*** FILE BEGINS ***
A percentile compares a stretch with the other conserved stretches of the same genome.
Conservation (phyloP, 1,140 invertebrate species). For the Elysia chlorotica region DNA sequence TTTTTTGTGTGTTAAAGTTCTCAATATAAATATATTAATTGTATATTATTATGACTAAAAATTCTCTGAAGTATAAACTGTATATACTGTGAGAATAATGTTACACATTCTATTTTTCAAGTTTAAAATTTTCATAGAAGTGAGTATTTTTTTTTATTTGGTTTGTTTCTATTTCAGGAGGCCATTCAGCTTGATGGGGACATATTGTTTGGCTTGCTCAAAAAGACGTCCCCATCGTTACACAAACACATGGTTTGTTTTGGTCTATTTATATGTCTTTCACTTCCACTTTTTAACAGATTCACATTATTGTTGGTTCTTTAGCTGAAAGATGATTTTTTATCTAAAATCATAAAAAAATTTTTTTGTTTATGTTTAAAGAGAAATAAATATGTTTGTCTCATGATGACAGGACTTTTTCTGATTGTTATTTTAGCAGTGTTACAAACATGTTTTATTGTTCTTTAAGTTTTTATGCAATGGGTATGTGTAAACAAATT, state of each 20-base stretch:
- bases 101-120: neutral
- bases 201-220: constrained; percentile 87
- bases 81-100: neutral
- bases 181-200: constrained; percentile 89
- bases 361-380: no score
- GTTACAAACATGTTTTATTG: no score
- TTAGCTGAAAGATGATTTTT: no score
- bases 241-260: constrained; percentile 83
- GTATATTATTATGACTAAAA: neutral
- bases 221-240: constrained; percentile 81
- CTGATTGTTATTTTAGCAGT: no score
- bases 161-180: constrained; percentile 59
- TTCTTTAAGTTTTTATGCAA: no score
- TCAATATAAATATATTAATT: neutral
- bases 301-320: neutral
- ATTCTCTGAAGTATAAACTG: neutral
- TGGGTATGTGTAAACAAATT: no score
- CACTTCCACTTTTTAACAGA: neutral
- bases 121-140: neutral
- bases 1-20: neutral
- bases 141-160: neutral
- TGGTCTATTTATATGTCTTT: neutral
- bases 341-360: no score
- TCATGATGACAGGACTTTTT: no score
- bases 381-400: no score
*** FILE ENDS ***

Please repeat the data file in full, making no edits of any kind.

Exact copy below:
A percentile compares a stretch with the other conserved stretches of the same genome.
Conservation (phyloP, 1,140 invertebrate species). For the Elysia chlorotica region DNA sequence TTTTTTGTGTGTTAAAGTTCTCAATATAAATATATTAATTGTATATTATTATGACTAAAAATTCTCTGAAGTATAAACTGTATATACTGTGAGAATAATGTTACACATTCTATTTTTCAAGTTTAAAATTTTCATAGAAGTGAGTATTTTTTTTTATTTGGTTTGTTTCTATTTCAGGAGGCCATTCAGCTTGATGGGGACATATTGTTTGGCTTGCTCAAAAAGACGTCCCCATCGTTACACAAACACATGGTTTGTTTTGGTCTATTTATATGTCTTTCACTTCCACTTTTTAACAGATTCACATTATTGTTGGTTCTTTAGCTGAAAGATGATTTTTTATCTAAAATCATAAAAAAATTTTTTTGTTTATGTTTAAAGAGAAATAAATATGTTTGTCTCATGATGACAGGACTTTTTCTGATTGTTATTTTAGCAGTGTTACAAACATGTTTTATTGTTCTTTAAGTTTTTATGCAATGGGTATGTGTAAACAAATT, state of each 20-base stretch:
- bases 101-120: neutral
- bases 201-220: constrained; percentile 87
- bases 81-100: neutral
- bases 181-200: constrained; percentile 89
- bases 361-380: no score
- GTTACAAACATGTTTTATTG: no score
- TTAGCTGAAAGATGATTTTT: no score
- bases 241-260: constrained; percentile 83
- GTATATTATTATGACTAAAA: neutral
- bases 221-240: constrained; percentile 81
- CTGATTGTTATTTTAGCAGT: no score
- bases 161-180: constrained; percentile 59
- TTCTTTAAGTTTTTATGCAA: no score
- TCAATATAAATATATTAATT: neutral
- bases 301-320: neutral
- ATTCTCTGAAGTATAAACTG: neutral
- TGGGTATGTGTAAACAAATT: no score
- CACTTCCACTTTTTAACAGA: neutral
- bases 121-140: neutral
- bases 1-20: neutral
- bases 141-160: neutral
- TGGTCTATTTATATGTCTTT: neutral
- bases 341-360: no score
- TCATGATGACAGGACTTTTT: no score
- bases 381-400: no score